Supply current sources 28,29 are each set to roughly 0.75 times the value of bias current source 30. Thus, if bias current source 30 is set to 8 mA, supply current sources 28,29 are set to about 6 mA each. Operating current of about 4 mA is supplied to MOSFET 20 through current source 28, and about 4 mA is supplied to MOSFET 21 through current source 29. This leaves about 2 mA from each supply current source to return to the DC power supplies through resistors 24,25. Accordingly, resistors 24,25 are set to 18 kilohms each to establish the voltage across them at about 36V, bringing the voltage at the drains of MOSFETs 20,21 to roughly 24V as specified above. Once the values of resistors 24,25 are known, gain resistors 22,23 are set to define the voltage gain for the system. This voltage gain is approximately equal to the ratio of the effective value of resistor 24 (or 25) to the effective value of resistor 22 (or 23). The effective value of resistor 24 is roughly half its nominal value due to the effect of degenerative cross-coupling, or about 9 kilohms in this example. For a gain of 20, the effective value of resistor 22 would therefore be 450 ohms. This value is the sum of the nominal resistor value and the internal source resistance of MOSFET 20 in series with it. Assuming an internal source resistance of about 100 ohms, the value of resistor 22 will be in the range of 350 ohms, with the final value found experimentally. In other embodiments using devices such as triode vacuum tubes that have relatively high and linear internal resistances, resistors 22,23 may be omitted as redundant.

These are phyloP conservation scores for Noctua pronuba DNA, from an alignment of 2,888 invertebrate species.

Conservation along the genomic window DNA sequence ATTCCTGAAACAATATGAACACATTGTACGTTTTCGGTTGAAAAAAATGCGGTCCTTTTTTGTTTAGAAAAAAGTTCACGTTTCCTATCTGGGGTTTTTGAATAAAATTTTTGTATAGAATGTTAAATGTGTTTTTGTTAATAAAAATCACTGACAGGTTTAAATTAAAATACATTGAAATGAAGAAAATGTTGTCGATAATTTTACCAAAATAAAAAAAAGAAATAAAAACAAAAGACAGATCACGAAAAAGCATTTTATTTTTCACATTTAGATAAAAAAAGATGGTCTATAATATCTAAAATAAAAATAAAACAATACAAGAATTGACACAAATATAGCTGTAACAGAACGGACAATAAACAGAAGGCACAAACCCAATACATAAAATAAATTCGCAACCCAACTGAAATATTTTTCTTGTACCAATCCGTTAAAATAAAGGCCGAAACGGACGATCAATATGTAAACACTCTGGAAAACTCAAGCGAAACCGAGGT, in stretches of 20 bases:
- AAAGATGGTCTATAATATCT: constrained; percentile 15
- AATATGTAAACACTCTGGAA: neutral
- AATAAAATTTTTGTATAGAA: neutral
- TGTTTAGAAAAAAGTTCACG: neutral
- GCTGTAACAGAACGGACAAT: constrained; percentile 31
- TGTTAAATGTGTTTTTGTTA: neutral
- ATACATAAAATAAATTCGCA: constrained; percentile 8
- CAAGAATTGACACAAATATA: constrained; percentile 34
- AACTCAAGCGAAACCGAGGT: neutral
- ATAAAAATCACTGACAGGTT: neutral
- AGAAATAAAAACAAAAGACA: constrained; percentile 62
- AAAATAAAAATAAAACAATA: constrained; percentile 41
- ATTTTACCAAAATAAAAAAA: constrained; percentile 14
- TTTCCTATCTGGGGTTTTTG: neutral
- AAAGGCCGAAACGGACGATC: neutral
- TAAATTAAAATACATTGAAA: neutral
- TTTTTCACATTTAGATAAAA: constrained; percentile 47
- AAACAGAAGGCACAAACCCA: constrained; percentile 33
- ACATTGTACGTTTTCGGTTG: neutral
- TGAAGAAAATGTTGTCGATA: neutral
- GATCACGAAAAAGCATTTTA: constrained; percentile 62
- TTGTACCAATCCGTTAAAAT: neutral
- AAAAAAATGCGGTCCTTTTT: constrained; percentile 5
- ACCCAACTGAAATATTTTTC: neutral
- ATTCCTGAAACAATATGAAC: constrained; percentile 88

With all component values set as described above, an applied input signal of 2 volts peak will result in signal swing of about 40 volts peak across the drains of MOSFETs 20,21. This signal voltage appears again across output terminals I,L of voltage followers 12,13, respectively, and therefore also across amplifier output terminals C,D. To produce this output, the currents in MOSFETs 20,21 need only vary by 50 percent from their no-signal bias values. This is well within the roughly 100 percent current swing possible for a long-tail pair, and ensures that this stage operates with low distortion. Further reduction in distortion may be achieved by reducing the value of supply current sources 28,29 and increasing the values of resistors 24,25 correspondingly, or simply by increasing the value of bias current source 30, in order to increase the idle-to-maximum current ratio of MOSFETS 20,21. However, there are tradeoffs involved here, as higher current ratios and interstage load resistance values will degrade noise performance and increase the need for precise component values.